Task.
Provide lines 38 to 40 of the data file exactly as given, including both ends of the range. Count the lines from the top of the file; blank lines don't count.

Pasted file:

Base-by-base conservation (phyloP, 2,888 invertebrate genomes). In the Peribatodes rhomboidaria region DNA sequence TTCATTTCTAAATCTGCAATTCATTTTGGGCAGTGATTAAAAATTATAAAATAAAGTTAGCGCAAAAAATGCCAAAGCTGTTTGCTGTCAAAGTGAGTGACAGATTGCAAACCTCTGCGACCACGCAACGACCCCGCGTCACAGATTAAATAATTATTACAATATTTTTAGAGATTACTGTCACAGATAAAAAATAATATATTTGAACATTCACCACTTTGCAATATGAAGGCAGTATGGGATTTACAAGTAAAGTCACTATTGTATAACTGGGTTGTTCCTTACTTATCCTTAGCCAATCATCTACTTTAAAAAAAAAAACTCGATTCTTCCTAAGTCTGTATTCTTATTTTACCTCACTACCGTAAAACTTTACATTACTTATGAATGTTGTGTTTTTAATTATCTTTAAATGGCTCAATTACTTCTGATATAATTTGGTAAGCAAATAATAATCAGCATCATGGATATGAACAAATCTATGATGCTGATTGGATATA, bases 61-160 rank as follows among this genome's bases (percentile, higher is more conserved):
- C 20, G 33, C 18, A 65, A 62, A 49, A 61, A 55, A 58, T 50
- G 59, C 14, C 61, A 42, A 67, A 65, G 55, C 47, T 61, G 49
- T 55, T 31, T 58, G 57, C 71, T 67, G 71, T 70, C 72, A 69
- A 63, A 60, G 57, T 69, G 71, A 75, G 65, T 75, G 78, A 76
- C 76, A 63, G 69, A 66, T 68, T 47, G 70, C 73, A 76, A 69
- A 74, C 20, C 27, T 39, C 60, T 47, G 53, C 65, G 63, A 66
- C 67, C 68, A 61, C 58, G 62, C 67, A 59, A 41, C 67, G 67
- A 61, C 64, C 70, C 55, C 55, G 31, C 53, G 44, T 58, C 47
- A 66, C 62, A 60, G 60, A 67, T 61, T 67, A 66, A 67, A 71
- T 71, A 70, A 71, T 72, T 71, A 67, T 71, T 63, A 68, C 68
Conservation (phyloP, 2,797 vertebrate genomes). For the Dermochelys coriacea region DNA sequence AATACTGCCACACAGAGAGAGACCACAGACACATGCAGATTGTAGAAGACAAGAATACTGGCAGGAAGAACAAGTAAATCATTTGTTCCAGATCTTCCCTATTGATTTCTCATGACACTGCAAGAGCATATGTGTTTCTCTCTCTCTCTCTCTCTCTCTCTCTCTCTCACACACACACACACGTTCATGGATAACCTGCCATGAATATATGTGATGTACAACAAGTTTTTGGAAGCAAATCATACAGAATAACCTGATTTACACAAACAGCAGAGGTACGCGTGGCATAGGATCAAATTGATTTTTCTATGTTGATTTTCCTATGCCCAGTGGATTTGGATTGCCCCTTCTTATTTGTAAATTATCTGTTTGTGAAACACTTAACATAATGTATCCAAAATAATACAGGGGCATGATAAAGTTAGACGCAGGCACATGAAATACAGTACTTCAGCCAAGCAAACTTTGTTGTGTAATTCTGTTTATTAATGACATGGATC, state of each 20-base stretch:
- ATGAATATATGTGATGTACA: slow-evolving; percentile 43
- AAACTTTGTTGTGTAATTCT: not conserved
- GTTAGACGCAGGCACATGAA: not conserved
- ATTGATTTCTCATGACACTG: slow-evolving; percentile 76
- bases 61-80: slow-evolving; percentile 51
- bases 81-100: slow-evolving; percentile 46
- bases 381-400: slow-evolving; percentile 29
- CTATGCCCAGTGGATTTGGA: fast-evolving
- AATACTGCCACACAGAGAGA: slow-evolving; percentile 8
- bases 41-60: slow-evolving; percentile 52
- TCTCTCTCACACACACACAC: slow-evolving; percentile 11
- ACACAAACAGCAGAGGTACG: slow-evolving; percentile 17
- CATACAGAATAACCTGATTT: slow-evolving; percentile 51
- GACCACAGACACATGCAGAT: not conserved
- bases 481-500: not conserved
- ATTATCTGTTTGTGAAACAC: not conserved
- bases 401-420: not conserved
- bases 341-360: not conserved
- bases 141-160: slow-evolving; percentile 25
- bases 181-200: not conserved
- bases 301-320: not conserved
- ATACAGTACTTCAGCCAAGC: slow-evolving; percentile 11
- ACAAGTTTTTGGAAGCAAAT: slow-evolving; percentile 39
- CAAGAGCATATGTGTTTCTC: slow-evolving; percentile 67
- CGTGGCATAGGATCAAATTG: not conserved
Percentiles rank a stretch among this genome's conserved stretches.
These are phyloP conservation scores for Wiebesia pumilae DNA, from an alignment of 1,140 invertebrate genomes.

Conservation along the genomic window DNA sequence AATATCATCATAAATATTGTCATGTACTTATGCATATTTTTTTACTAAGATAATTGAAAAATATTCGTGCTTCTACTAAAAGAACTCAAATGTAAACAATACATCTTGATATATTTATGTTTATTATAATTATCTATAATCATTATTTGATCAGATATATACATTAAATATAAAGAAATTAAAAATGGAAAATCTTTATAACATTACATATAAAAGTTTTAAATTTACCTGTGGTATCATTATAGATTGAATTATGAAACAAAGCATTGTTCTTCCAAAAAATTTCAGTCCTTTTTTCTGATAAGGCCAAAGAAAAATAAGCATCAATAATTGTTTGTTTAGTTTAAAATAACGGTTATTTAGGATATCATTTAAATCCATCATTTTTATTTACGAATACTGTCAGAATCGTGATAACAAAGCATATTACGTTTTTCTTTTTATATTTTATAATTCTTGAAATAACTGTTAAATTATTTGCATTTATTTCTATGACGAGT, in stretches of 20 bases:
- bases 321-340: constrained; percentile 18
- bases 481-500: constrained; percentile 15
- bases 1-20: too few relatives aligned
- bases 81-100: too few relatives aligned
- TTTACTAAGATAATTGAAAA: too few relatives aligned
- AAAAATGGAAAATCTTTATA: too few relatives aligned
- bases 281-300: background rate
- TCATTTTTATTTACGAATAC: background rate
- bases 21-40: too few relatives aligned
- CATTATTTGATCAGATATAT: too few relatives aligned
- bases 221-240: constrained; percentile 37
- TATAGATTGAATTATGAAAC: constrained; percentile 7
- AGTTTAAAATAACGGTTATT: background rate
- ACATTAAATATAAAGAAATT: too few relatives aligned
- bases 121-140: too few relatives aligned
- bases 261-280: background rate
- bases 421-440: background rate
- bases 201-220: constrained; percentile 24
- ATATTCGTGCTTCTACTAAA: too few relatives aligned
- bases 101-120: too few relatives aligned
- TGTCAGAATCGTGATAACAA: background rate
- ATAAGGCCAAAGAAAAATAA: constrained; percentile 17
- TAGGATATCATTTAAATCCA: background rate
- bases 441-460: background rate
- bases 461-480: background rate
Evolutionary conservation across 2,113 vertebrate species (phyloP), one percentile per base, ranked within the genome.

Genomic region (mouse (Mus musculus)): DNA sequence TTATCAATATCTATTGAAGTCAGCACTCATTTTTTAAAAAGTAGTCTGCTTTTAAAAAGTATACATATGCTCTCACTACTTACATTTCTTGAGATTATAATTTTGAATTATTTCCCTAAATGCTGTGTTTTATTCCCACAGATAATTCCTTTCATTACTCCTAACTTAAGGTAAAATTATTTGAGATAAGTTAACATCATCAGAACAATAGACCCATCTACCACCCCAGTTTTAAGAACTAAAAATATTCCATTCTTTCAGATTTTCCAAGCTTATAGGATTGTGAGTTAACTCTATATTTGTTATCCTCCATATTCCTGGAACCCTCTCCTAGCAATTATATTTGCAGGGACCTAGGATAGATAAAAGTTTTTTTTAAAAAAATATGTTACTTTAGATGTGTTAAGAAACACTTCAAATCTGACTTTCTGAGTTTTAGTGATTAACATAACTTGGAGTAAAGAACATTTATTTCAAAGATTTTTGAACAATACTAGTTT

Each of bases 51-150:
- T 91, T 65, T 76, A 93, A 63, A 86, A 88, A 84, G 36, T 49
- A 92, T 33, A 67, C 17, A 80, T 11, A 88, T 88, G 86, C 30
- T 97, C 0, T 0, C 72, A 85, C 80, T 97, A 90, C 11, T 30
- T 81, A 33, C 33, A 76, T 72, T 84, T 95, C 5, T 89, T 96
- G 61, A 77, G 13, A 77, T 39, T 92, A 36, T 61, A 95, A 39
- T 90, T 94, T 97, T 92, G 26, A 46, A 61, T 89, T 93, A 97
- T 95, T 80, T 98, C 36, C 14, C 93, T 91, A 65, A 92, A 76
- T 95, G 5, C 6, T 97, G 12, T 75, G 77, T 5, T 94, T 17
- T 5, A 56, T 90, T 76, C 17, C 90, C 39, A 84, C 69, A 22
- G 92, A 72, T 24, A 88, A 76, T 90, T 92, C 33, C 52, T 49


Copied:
Percentiles rank a stretch among this genome's conserved stretches.
These are phyloP conservation scores for Wiebesia pumilae DNA, from an alignment of 1,140 invertebrate genomes.

Conservation along the genomic window DNA sequence AATATCATCATAAATATTGTCATGTACTTATGCATATTTTTTTACTAAGATAATTGAAAAATATTCGTGCTTCTACTAAAAGAACTCAAATGTAAACAATACATCTTGATATATTTATGTTTATTATAATTATCTATAATCATTATTTGATCAGATATATACATTAAATATAAAGAAATTAAAAATGGAAAATCTTTATAACATTACATATAAAAGTTTTAAATTTACCTGTGGTATCATTATAGATTGAATTATGAAACAAAGCATTGTTCTTCCAAAAAATTTCAGTCCTTTTTTCTGATAAGGCCAAAGAAAAATAAGCATCAATAATTGTTTGTTTAGTTTAAAATAACGGTTATTTAGGATATCATTTAAATCCATCATTTTTATTTACGAATACTGTCAGAATCGTGATAACAAAGCATATTACGTTTTTCTTTTTATATTTTATAATTCTTGAAATAACTGTTAAATTATTTGCATTTATTTCTATGACGAGT, in stretches of 20 bases: